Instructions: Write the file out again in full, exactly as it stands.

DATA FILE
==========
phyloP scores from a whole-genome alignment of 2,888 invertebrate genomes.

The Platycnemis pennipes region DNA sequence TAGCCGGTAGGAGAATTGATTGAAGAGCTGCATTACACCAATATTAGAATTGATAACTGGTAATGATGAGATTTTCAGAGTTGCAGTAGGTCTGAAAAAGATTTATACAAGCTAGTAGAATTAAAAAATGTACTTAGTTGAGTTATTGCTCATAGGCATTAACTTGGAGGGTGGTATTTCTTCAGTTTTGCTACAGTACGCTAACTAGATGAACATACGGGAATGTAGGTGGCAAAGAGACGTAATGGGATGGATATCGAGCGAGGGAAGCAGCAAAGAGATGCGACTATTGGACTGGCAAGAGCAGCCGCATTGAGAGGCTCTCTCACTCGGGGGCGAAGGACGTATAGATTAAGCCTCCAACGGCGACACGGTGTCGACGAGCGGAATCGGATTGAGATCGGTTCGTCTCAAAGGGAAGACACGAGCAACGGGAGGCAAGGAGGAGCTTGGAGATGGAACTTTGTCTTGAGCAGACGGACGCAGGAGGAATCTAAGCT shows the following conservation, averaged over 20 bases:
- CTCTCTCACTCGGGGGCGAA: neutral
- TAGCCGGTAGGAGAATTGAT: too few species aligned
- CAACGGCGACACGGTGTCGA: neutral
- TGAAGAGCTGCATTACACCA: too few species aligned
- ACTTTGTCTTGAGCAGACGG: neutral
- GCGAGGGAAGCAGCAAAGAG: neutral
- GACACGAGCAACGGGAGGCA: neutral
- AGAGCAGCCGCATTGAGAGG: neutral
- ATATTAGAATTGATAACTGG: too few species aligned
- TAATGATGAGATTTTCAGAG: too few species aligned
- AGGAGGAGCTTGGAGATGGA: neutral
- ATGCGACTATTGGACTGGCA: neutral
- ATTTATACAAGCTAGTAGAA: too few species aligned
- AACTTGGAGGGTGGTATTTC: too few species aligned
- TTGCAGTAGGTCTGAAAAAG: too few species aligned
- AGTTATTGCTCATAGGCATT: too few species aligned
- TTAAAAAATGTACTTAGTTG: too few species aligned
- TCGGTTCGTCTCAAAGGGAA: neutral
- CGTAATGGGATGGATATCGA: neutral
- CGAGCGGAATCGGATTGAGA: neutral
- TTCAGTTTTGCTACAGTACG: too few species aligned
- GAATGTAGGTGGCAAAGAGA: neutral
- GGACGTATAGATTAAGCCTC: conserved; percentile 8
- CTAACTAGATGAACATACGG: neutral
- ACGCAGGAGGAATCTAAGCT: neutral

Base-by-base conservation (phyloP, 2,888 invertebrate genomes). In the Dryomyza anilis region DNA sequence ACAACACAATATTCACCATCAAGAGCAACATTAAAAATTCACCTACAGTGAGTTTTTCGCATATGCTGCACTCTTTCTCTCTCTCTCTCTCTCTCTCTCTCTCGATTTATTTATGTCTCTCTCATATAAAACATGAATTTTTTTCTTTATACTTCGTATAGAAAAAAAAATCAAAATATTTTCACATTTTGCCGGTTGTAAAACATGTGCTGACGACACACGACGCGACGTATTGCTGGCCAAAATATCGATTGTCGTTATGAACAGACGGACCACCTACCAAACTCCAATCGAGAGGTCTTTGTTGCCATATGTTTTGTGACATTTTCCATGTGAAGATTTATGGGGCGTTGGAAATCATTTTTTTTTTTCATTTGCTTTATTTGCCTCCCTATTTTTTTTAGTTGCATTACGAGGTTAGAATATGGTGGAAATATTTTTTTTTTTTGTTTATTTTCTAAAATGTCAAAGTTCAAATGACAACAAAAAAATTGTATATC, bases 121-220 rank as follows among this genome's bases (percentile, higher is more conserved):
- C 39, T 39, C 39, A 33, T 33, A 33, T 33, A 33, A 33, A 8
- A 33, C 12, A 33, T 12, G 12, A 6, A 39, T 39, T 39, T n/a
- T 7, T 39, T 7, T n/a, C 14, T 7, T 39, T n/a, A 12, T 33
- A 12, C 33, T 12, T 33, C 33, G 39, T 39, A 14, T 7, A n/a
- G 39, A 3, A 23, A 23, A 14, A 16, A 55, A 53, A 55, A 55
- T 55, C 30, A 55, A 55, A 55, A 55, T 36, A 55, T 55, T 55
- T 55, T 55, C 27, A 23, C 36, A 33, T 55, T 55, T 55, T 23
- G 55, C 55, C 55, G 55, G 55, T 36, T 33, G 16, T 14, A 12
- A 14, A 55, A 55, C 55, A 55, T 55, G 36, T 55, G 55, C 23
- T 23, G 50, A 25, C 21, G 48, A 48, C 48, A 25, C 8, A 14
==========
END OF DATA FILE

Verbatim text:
phyloP scores from a whole-genome alignment of 2,888 invertebrate genomes.

The Platycnemis pennipes region DNA sequence TAGCCGGTAGGAGAATTGATTGAAGAGCTGCATTACACCAATATTAGAATTGATAACTGGTAATGATGAGATTTTCAGAGTTGCAGTAGGTCTGAAAAAGATTTATACAAGCTAGTAGAATTAAAAAATGTACTTAGTTGAGTTATTGCTCATAGGCATTAACTTGGAGGGTGGTATTTCTTCAGTTTTGCTACAGTACGCTAACTAGATGAACATACGGGAATGTAGGTGGCAAAGAGACGTAATGGGATGGATATCGAGCGAGGGAAGCAGCAAAGAGATGCGACTATTGGACTGGCAAGAGCAGCCGCATTGAGAGGCTCTCTCACTCGGGGGCGAAGGACGTATAGATTAAGCCTCCAACGGCGACACGGTGTCGACGAGCGGAATCGGATTGAGATCGGTTCGTCTCAAAGGGAAGACACGAGCAACGGGAGGCAAGGAGGAGCTTGGAGATGGAACTTTGTCTTGAGCAGACGGACGCAGGAGGAATCTAAGCT shows the following conservation, averaged over 20 bases:
- CTCTCTCACTCGGGGGCGAA: neutral
- TAGCCGGTAGGAGAATTGAT: too few species aligned
- CAACGGCGACACGGTGTCGA: neutral
- TGAAGAGCTGCATTACACCA: too few species aligned
- ACTTTGTCTTGAGCAGACGG: neutral
- GCGAGGGAAGCAGCAAAGAG: neutral
- GACACGAGCAACGGGAGGCA: neutral
- AGAGCAGCCGCATTGAGAGG: neutral
- ATATTAGAATTGATAACTGG: too few species aligned
- TAATGATGAGATTTTCAGAG: too few species aligned
- AGGAGGAGCTTGGAGATGGA: neutral
- ATGCGACTATTGGACTGGCA: neutral
- ATTTATACAAGCTAGTAGAA: too few species aligned
- AACTTGGAGGGTGGTATTTC: too few species aligned
- TTGCAGTAGGTCTGAAAAAG: too few species aligned
- AGTTATTGCTCATAGGCATT: too few species aligned
- TTAAAAAATGTACTTAGTTG: too few species aligned
- TCGGTTCGTCTCAAAGGGAA: neutral
- CGTAATGGGATGGATATCGA: neutral
- CGAGCGGAATCGGATTGAGA: neutral
- TTCAGTTTTGCTACAGTACG: too few species aligned
- GAATGTAGGTGGCAAAGAGA: neutral
- GGACGTATAGATTAAGCCTC: conserved; percentile 8
- CTAACTAGATGAACATACGG: neutral
- ACGCAGGAGGAATCTAAGCT: neutral

Base-by-base conservation (phyloP, 2,888 invertebrate genomes). In the Dryomyza anilis region DNA sequence ACAACACAATATTCACCATCAAGAGCAACATTAAAAATTCACCTACAGTGAGTTTTTCGCATATGCTGCACTCTTTCTCTCTCTCTCTCTCTCTCTCTCTCTCGATTTATTTATGTCTCTCTCATATAAAACATGAATTTTTTTCTTTATACTTCGTATAGAAAAAAAAATCAAAATATTTTCACATTTTGCCGGTTGTAAAACATGTGCTGACGACACACGACGCGACGTATTGCTGGCCAAAATATCGATTGTCGTTATGAACAGACGGACCACCTACCAAACTCCAATCGAGAGGTCTTTGTTGCCATATGTTTTGTGACATTTTCCATGTGAAGATTTATGGGGCGTTGGAAATCATTTTTTTTTTTCATTTGCTTTATTTGCCTCCCTATTTTTTTTAGTTGCATTACGAGGTTAGAATATGGTGGAAATATTTTTTTTTTTTGTTTATTTTCTAAAATGTCAAAGTTCAAATGACAACAAAAAAATTGTATATC, bases 121-220 rank as follows among this genome's bases (percentile, higher is more conserved):
- C 39, T 39, C 39, A 33, T 33, A 33, T 33, A 33, A 33, A 8
- A 33, C 12, A 33, T 12, G 12, A 6, A 39, T 39, T 39, T n/a
- T 7, T 39, T 7, T n/a, C 14, T 7, T 39, T n/a, A 12, T 33
- A 12, C 33, T 12, T 33, C 33, G 39, T 39, A 14, T 7, A n/a
- G 39, A 3, A 23, A 23, A 14, A 16, A 55, A 53, A 55, A 55
- T 55, C 30, A 55, A 55, A 55, A 55, T 36, A 55, T 55, T 55
- T 55, T 55, C 27, A 23, C 36, A 33, T 55, T 55, T 55, T 23
- G 55, C 55, C 55, G 55, G 55, T 36, T 33, G 16, T 14, A 12
- A 14, A 55, A 55, C 55, A 55, T 55, G 36, T 55, G 55, C 23
- T 23, G 50, A 25, C 21, G 48, A 48, C 48, A 25, C 8, A 14